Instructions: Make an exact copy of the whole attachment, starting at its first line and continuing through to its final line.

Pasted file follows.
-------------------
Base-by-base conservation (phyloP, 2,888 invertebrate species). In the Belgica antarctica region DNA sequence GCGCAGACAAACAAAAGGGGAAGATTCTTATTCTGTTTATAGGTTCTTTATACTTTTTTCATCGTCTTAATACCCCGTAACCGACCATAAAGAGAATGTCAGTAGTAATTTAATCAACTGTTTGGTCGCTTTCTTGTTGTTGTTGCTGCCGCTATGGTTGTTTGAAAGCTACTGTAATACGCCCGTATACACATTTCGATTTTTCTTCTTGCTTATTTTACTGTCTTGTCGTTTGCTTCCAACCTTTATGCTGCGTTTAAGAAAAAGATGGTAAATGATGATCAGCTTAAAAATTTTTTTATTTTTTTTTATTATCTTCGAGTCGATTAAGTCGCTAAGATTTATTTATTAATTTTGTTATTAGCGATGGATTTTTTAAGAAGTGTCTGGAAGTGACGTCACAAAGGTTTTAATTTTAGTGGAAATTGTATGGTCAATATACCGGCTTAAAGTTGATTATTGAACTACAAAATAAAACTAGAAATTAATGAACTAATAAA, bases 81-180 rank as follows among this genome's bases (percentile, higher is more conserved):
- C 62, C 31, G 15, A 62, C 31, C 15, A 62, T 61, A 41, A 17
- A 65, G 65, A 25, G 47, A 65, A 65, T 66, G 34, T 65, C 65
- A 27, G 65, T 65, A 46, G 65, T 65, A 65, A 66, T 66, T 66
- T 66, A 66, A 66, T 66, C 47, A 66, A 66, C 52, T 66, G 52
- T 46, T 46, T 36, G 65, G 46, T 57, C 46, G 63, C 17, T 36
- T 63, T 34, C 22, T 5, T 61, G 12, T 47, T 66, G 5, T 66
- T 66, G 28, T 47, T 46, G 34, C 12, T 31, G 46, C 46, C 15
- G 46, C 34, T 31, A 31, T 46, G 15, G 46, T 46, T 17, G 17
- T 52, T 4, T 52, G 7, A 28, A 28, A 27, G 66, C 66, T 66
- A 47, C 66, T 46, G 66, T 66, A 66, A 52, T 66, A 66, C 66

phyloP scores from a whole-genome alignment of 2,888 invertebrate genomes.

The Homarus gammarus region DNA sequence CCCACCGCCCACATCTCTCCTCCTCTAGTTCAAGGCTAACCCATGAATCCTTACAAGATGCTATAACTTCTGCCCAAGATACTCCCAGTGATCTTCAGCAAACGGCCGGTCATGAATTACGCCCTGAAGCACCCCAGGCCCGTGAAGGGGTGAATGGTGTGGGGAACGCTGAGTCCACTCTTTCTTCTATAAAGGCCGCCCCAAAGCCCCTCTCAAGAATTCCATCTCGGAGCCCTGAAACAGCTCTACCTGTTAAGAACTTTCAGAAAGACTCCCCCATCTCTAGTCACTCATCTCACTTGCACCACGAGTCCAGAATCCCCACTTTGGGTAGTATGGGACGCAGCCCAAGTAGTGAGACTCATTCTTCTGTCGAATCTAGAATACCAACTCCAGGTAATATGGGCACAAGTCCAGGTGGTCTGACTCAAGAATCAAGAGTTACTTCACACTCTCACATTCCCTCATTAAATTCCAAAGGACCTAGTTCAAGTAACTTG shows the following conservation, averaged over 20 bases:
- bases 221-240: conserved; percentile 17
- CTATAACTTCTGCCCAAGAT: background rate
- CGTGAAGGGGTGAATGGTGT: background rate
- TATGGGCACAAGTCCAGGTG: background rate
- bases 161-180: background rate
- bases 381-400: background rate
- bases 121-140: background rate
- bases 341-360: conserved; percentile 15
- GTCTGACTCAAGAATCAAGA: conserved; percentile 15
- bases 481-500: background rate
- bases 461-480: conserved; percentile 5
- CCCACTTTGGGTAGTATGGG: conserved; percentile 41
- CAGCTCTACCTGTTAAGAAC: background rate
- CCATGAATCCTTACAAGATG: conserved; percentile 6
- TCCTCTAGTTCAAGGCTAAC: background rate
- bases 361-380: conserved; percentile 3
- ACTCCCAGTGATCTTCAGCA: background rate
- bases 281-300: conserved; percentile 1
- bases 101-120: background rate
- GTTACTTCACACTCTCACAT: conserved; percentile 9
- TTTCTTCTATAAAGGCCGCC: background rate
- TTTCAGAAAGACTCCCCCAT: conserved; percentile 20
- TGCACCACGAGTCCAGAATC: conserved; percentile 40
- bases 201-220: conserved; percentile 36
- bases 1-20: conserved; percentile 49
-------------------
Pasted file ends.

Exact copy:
Base-by-base conservation (phyloP, 2,888 invertebrate species). In the Belgica antarctica region DNA sequence GCGCAGACAAACAAAAGGGGAAGATTCTTATTCTGTTTATAGGTTCTTTATACTTTTTTCATCGTCTTAATACCCCGTAACCGACCATAAAGAGAATGTCAGTAGTAATTTAATCAACTGTTTGGTCGCTTTCTTGTTGTTGTTGCTGCCGCTATGGTTGTTTGAAAGCTACTGTAATACGCCCGTATACACATTTCGATTTTTCTTCTTGCTTATTTTACTGTCTTGTCGTTTGCTTCCAACCTTTATGCTGCGTTTAAGAAAAAGATGGTAAATGATGATCAGCTTAAAAATTTTTTTATTTTTTTTTATTATCTTCGAGTCGATTAAGTCGCTAAGATTTATTTATTAATTTTGTTATTAGCGATGGATTTTTTAAGAAGTGTCTGGAAGTGACGTCACAAAGGTTTTAATTTTAGTGGAAATTGTATGGTCAATATACCGGCTTAAAGTTGATTATTGAACTACAAAATAAAACTAGAAATTAATGAACTAATAAA, bases 81-180 rank as follows among this genome's bases (percentile, higher is more conserved):
- C 62, C 31, G 15, A 62, C 31, C 15, A 62, T 61, A 41, A 17
- A 65, G 65, A 25, G 47, A 65, A 65, T 66, G 34, T 65, C 65
- A 27, G 65, T 65, A 46, G 65, T 65, A 65, A 66, T 66, T 66
- T 66, A 66, A 66, T 66, C 47, A 66, A 66, C 52, T 66, G 52
- T 46, T 46, T 36, G 65, G 46, T 57, C 46, G 63, C 17, T 36
- T 63, T 34, C 22, T 5, T 61, G 12, T 47, T 66, G 5, T 66
- T 66, G 28, T 47, T 46, G 34, C 12, T 31, G 46, C 46, C 15
- G 46, C 34, T 31, A 31, T 46, G 15, G 46, T 46, T 17, G 17
- T 52, T 4, T 52, G 7, A 28, A 28, A 27, G 66, C 66, T 66
- A 47, C 66, T 46, G 66, T 66, A 66, A 52, T 66, A 66, C 66

phyloP scores from a whole-genome alignment of 2,888 invertebrate genomes.

The Homarus gammarus region DNA sequence CCCACCGCCCACATCTCTCCTCCTCTAGTTCAAGGCTAACCCATGAATCCTTACAAGATGCTATAACTTCTGCCCAAGATACTCCCAGTGATCTTCAGCAAACGGCCGGTCATGAATTACGCCCTGAAGCACCCCAGGCCCGTGAAGGGGTGAATGGTGTGGGGAACGCTGAGTCCACTCTTTCTTCTATAAAGGCCGCCCCAAAGCCCCTCTCAAGAATTCCATCTCGGAGCCCTGAAACAGCTCTACCTGTTAAGAACTTTCAGAAAGACTCCCCCATCTCTAGTCACTCATCTCACTTGCACCACGAGTCCAGAATCCCCACTTTGGGTAGTATGGGACGCAGCCCAAGTAGTGAGACTCATTCTTCTGTCGAATCTAGAATACCAACTCCAGGTAATATGGGCACAAGTCCAGGTGGTCTGACTCAAGAATCAAGAGTTACTTCACACTCTCACATTCCCTCATTAAATTCCAAAGGACCTAGTTCAAGTAACTTG shows the following conservation, averaged over 20 bases:
- bases 221-240: conserved; percentile 17
- CTATAACTTCTGCCCAAGAT: background rate
- CGTGAAGGGGTGAATGGTGT: background rate
- TATGGGCACAAGTCCAGGTG: background rate
- bases 161-180: background rate
- bases 381-400: background rate
- bases 121-140: background rate
- bases 341-360: conserved; percentile 15
- GTCTGACTCAAGAATCAAGA: conserved; percentile 15
- bases 481-500: background rate
- bases 461-480: conserved; percentile 5
- CCCACTTTGGGTAGTATGGG: conserved; percentile 41
- CAGCTCTACCTGTTAAGAAC: background rate
- CCATGAATCCTTACAAGATG: conserved; percentile 6
- TCCTCTAGTTCAAGGCTAAC: background rate
- bases 361-380: conserved; percentile 3
- ACTCCCAGTGATCTTCAGCA: background rate
- bases 281-300: conserved; percentile 1
- bases 101-120: background rate
- GTTACTTCACACTCTCACAT: conserved; percentile 9
- TTTCTTCTATAAAGGCCGCC: background rate
- TTTCAGAAAGACTCCCCCAT: conserved; percentile 20
- TGCACCACGAGTCCAGAATC: conserved; percentile 40
- bases 201-220: conserved; percentile 36
- bases 1-20: conserved; percentile 49